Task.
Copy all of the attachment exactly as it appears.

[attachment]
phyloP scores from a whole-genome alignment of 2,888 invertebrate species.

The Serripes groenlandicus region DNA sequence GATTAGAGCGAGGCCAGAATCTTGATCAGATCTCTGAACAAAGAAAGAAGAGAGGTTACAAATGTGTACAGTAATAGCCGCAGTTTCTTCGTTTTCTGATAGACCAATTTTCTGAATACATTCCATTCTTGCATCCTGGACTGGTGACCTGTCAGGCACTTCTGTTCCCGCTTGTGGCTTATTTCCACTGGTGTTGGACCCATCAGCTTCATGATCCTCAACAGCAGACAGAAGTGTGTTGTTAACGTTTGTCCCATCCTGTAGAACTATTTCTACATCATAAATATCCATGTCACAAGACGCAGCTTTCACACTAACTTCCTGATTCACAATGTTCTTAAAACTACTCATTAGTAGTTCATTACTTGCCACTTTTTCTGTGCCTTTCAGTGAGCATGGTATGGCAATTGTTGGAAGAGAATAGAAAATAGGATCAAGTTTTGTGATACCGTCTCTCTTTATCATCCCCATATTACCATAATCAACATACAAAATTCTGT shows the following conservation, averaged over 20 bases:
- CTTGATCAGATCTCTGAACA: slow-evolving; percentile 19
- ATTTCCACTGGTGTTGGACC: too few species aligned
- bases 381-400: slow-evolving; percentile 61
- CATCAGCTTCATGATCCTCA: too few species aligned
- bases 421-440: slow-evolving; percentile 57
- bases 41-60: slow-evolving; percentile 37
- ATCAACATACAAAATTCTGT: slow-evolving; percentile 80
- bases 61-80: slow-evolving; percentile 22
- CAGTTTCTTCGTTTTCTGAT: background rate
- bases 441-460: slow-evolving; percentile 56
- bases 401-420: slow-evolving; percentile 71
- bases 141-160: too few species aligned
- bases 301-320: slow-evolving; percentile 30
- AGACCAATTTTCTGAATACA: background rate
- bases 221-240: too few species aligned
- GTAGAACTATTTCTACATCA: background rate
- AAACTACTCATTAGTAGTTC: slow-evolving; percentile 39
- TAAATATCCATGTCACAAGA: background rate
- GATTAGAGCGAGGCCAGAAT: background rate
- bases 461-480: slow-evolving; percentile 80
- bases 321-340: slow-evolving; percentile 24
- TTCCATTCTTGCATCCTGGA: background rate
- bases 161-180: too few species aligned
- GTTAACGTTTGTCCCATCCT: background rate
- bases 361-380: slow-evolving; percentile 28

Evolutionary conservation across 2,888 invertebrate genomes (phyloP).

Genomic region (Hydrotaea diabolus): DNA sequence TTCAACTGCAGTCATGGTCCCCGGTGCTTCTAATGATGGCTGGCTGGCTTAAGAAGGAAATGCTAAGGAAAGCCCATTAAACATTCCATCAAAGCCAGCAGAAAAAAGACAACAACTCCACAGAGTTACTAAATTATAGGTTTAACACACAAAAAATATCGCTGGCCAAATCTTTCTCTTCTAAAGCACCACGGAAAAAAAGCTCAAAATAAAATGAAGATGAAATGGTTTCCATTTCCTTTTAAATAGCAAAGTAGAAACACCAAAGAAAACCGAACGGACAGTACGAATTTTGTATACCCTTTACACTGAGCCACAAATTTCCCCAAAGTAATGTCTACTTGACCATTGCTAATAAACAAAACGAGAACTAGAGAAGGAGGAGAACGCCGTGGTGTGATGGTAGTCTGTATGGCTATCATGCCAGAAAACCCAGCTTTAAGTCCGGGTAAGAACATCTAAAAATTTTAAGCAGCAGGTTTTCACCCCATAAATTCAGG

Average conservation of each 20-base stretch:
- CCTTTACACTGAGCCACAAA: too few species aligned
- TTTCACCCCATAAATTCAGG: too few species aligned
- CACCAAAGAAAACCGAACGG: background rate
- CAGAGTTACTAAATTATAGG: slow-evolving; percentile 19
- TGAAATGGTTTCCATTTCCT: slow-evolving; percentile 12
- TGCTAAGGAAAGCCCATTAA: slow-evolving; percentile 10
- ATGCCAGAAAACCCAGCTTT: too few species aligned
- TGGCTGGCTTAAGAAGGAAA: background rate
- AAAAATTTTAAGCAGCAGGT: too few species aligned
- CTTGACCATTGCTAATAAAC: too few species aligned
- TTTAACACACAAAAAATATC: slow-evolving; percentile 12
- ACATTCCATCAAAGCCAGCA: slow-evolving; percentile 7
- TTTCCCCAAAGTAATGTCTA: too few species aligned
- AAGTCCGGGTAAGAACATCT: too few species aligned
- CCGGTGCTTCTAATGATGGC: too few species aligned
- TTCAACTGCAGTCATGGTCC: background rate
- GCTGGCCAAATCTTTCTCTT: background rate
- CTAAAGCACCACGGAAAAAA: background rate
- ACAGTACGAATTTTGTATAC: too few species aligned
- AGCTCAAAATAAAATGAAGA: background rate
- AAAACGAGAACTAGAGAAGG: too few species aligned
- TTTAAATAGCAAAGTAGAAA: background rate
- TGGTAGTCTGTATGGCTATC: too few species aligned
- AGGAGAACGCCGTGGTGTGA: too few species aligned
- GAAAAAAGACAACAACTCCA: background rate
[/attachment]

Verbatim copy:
phyloP scores from a whole-genome alignment of 2,888 invertebrate species.

The Serripes groenlandicus region DNA sequence GATTAGAGCGAGGCCAGAATCTTGATCAGATCTCTGAACAAAGAAAGAAGAGAGGTTACAAATGTGTACAGTAATAGCCGCAGTTTCTTCGTTTTCTGATAGACCAATTTTCTGAATACATTCCATTCTTGCATCCTGGACTGGTGACCTGTCAGGCACTTCTGTTCCCGCTTGTGGCTTATTTCCACTGGTGTTGGACCCATCAGCTTCATGATCCTCAACAGCAGACAGAAGTGTGTTGTTAACGTTTGTCCCATCCTGTAGAACTATTTCTACATCATAAATATCCATGTCACAAGACGCAGCTTTCACACTAACTTCCTGATTCACAATGTTCTTAAAACTACTCATTAGTAGTTCATTACTTGCCACTTTTTCTGTGCCTTTCAGTGAGCATGGTATGGCAATTGTTGGAAGAGAATAGAAAATAGGATCAAGTTTTGTGATACCGTCTCTCTTTATCATCCCCATATTACCATAATCAACATACAAAATTCTGT shows the following conservation, averaged over 20 bases:
- CTTGATCAGATCTCTGAACA: slow-evolving; percentile 19
- ATTTCCACTGGTGTTGGACC: too few species aligned
- bases 381-400: slow-evolving; percentile 61
- CATCAGCTTCATGATCCTCA: too few species aligned
- bases 421-440: slow-evolving; percentile 57
- bases 41-60: slow-evolving; percentile 37
- ATCAACATACAAAATTCTGT: slow-evolving; percentile 80
- bases 61-80: slow-evolving; percentile 22
- CAGTTTCTTCGTTTTCTGAT: background rate
- bases 441-460: slow-evolving; percentile 56
- bases 401-420: slow-evolving; percentile 71
- bases 141-160: too few species aligned
- bases 301-320: slow-evolving; percentile 30
- AGACCAATTTTCTGAATACA: background rate
- bases 221-240: too few species aligned
- GTAGAACTATTTCTACATCA: background rate
- AAACTACTCATTAGTAGTTC: slow-evolving; percentile 39
- TAAATATCCATGTCACAAGA: background rate
- GATTAGAGCGAGGCCAGAAT: background rate
- bases 461-480: slow-evolving; percentile 80
- bases 321-340: slow-evolving; percentile 24
- TTCCATTCTTGCATCCTGGA: background rate
- bases 161-180: too few species aligned
- GTTAACGTTTGTCCCATCCT: background rate
- bases 361-380: slow-evolving; percentile 28

Evolutionary conservation across 2,888 invertebrate genomes (phyloP).

Genomic region (Hydrotaea diabolus): DNA sequence TTCAACTGCAGTCATGGTCCCCGGTGCTTCTAATGATGGCTGGCTGGCTTAAGAAGGAAATGCTAAGGAAAGCCCATTAAACATTCCATCAAAGCCAGCAGAAAAAAGACAACAACTCCACAGAGTTACTAAATTATAGGTTTAACACACAAAAAATATCGCTGGCCAAATCTTTCTCTTCTAAAGCACCACGGAAAAAAAGCTCAAAATAAAATGAAGATGAAATGGTTTCCATTTCCTTTTAAATAGCAAAGTAGAAACACCAAAGAAAACCGAACGGACAGTACGAATTTTGTATACCCTTTACACTGAGCCACAAATTTCCCCAAAGTAATGTCTACTTGACCATTGCTAATAAACAAAACGAGAACTAGAGAAGGAGGAGAACGCCGTGGTGTGATGGTAGTCTGTATGGCTATCATGCCAGAAAACCCAGCTTTAAGTCCGGGTAAGAACATCTAAAAATTTTAAGCAGCAGGTTTTCACCCCATAAATTCAGG

Average conservation of each 20-base stretch:
- CCTTTACACTGAGCCACAAA: too few species aligned
- TTTCACCCCATAAATTCAGG: too few species aligned
- CACCAAAGAAAACCGAACGG: background rate
- CAGAGTTACTAAATTATAGG: slow-evolving; percentile 19
- TGAAATGGTTTCCATTTCCT: slow-evolving; percentile 12
- TGCTAAGGAAAGCCCATTAA: slow-evolving; percentile 10
- ATGCCAGAAAACCCAGCTTT: too few species aligned
- TGGCTGGCTTAAGAAGGAAA: background rate
- AAAAATTTTAAGCAGCAGGT: too few species aligned
- CTTGACCATTGCTAATAAAC: too few species aligned
- TTTAACACACAAAAAATATC: slow-evolving; percentile 12
- ACATTCCATCAAAGCCAGCA: slow-evolving; percentile 7
- TTTCCCCAAAGTAATGTCTA: too few species aligned
- AAGTCCGGGTAAGAACATCT: too few species aligned
- CCGGTGCTTCTAATGATGGC: too few species aligned
- TTCAACTGCAGTCATGGTCC: background rate
- GCTGGCCAAATCTTTCTCTT: background rate
- CTAAAGCACCACGGAAAAAA: background rate
- ACAGTACGAATTTTGTATAC: too few species aligned
- AGCTCAAAATAAAATGAAGA: background rate
- AAAACGAGAACTAGAGAAGG: too few species aligned
- TTTAAATAGCAAAGTAGAAA: background rate
- TGGTAGTCTGTATGGCTATC: too few species aligned
- AGGAGAACGCCGTGGTGTGA: too few species aligned
- GAAAAAAGACAACAACTCCA: background rate